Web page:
Favorite carols, a Christmas concerto, and music celebrating the season from the distant past are in store this weekend when the University of Indianapolis Department of Music performs its annual “Christmas Celebration” concerts.
UIndy’s choral, instrumental and handbell ensembles will perform at 7:30 p.m. Friday and 4 p.m. Sunday in the elegant Ruth Lilly Performance Hall of the Christel DeHaan Fine Arts Center.
The UIndy Handbell Ensemble directed by Peter Nichols will provide pre-concert music on stage before the program begins with a candlelight processional.
Led by Paul Krasnovsky with organist Marko Petričić and pianist Haruka Ostojić, UIndy’s Concert Choir, Schola, and Women’s Chorus will perform traditional carols of the season along with Christmas music from the late Middle Ages and the early Renaissance. The UIndy Chamber Orchestra led by Austin Hartman then performs Baroque composer Arcangelo Corelli’s “Christmas Concerto,” and the evening will end with Leroy Anderson’s classic “Sleigh Ride” and a holiday sing-along conducted by Vu Nguyen.
More than 290 alumni, students, parents, friends, faculty and staff came together to support the University’s motto—Education for Service—on #GivingTuesday with gifts totaling $19,231!
A Perfect Match…Starts with You was a campaign to recognize the strong connection University of Indianapolis students, faculty, staff and alumni have to service and to provide a chance for UIndy to give to the children at the Laurelwood housing community near the campus. When a $25 gift was made to UIndy on Tuesday, UIndy donated a pair of socks to the children at Laurelwood. Over 250 pairs of socks were delivered at the end of the day.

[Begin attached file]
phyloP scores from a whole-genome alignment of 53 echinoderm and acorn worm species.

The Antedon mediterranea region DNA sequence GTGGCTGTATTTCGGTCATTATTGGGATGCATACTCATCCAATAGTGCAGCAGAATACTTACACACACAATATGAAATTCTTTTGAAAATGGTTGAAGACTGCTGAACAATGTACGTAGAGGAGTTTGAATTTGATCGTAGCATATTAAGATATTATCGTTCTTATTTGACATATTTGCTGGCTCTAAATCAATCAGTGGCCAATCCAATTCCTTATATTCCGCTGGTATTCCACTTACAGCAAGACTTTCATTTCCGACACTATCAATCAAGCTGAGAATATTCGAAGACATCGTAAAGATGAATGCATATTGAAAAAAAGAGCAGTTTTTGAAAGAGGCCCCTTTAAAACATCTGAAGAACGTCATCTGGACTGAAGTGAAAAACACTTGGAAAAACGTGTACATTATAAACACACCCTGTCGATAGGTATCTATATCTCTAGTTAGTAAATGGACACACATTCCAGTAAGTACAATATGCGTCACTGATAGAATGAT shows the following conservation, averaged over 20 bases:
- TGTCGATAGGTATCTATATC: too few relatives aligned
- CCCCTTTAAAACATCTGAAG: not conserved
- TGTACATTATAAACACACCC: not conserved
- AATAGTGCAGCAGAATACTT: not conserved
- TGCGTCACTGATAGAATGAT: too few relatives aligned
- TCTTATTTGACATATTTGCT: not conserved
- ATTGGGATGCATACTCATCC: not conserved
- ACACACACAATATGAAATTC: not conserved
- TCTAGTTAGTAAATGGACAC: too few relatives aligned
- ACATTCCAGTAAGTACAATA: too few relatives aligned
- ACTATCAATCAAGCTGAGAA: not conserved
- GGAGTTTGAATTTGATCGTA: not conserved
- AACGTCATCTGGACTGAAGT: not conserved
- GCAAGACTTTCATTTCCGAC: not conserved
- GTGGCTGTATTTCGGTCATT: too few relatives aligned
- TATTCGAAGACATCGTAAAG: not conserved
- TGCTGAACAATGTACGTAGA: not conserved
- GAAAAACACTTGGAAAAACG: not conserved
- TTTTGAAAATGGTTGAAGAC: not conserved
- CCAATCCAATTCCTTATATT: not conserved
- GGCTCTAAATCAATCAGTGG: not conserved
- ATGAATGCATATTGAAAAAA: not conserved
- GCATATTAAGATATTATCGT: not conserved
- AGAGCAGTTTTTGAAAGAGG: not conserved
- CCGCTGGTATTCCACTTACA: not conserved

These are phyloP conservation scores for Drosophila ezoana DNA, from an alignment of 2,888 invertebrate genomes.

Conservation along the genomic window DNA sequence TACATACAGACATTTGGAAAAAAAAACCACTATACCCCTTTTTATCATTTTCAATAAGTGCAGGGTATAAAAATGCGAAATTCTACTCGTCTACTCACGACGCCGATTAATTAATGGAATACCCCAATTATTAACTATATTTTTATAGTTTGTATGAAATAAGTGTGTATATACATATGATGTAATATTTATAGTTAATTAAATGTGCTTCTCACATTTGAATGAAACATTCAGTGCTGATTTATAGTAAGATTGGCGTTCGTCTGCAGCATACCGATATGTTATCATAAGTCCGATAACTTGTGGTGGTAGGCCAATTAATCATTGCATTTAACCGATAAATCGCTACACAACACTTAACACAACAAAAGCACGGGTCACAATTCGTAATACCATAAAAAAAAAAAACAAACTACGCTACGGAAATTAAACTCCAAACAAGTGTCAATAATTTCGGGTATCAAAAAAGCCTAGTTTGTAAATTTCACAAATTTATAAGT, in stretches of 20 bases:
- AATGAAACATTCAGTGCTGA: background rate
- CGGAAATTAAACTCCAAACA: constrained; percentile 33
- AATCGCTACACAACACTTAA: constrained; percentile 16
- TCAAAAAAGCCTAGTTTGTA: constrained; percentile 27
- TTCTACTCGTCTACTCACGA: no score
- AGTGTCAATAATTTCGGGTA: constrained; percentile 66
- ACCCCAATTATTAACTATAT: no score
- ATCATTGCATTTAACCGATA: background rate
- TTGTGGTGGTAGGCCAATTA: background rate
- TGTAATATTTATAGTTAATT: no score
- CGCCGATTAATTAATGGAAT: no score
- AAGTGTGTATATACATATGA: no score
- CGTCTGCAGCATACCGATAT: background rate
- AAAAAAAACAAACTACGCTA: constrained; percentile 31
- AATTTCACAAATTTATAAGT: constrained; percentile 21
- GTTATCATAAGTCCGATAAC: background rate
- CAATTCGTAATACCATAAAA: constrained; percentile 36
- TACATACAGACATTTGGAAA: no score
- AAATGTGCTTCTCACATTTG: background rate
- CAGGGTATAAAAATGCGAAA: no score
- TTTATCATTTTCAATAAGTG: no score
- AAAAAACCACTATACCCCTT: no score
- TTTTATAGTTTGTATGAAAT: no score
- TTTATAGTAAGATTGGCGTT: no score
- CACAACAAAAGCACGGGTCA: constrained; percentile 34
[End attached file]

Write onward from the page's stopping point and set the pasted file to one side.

Gifts were received from 16 states and the number of donors who participated on Tuesday was a 50 percent increase from the previous year.
Visit the #GivingTuesday page to see more photos from Laurelwood and the final results.
A ridiculous but smart satire about a Nebraska political race is the second theatre production this season from the Department of Theatre at the University of Indianapolis.
The Totalitarians by Peter Sinn Nachtrieb opens Dec. 2 in UIndy’s Esch Hall Studio Theatre, 1400 E. Hanna Ave.
Society might be on the brink of revolution in Nebraska. Penny, a compulsive and compulsively watchable candidate for state office enlists the help of Francine, a silver-tongued operative. Francine’s husband Jeffrey, a doctor, is lying to his dying patients—one of whom opens his eyes to Penny’s nefarious plans for the Cornhusker State. The Totalitarians is a raucous dark comedy about the state of modern political discourse, modern relationships, and how easy it is to believe truths without facts.
The run continues Dec. 3-4 and 8-10 at 8 p.m. Admission is $12 for general admission, $10 for UIndy alumni, senior citizens (62+), groups of 8 or more, and non-UIndy students. UIndy students, faculty, and staff are free with ID. Thrifty Thursday (Dec. 8) is $6 per ticket. Free preview is Dec. 1 at 8 p.m. Tickets and more information are available at uindy.edu/etc or (317) 788-3251
*Warning: This production may contains extreme adult language and content that some may find inappropriate and is similar to an R-rated movie.
The Totalitarians is presented by special arrangement with Dramatists Play Service, Inc. New York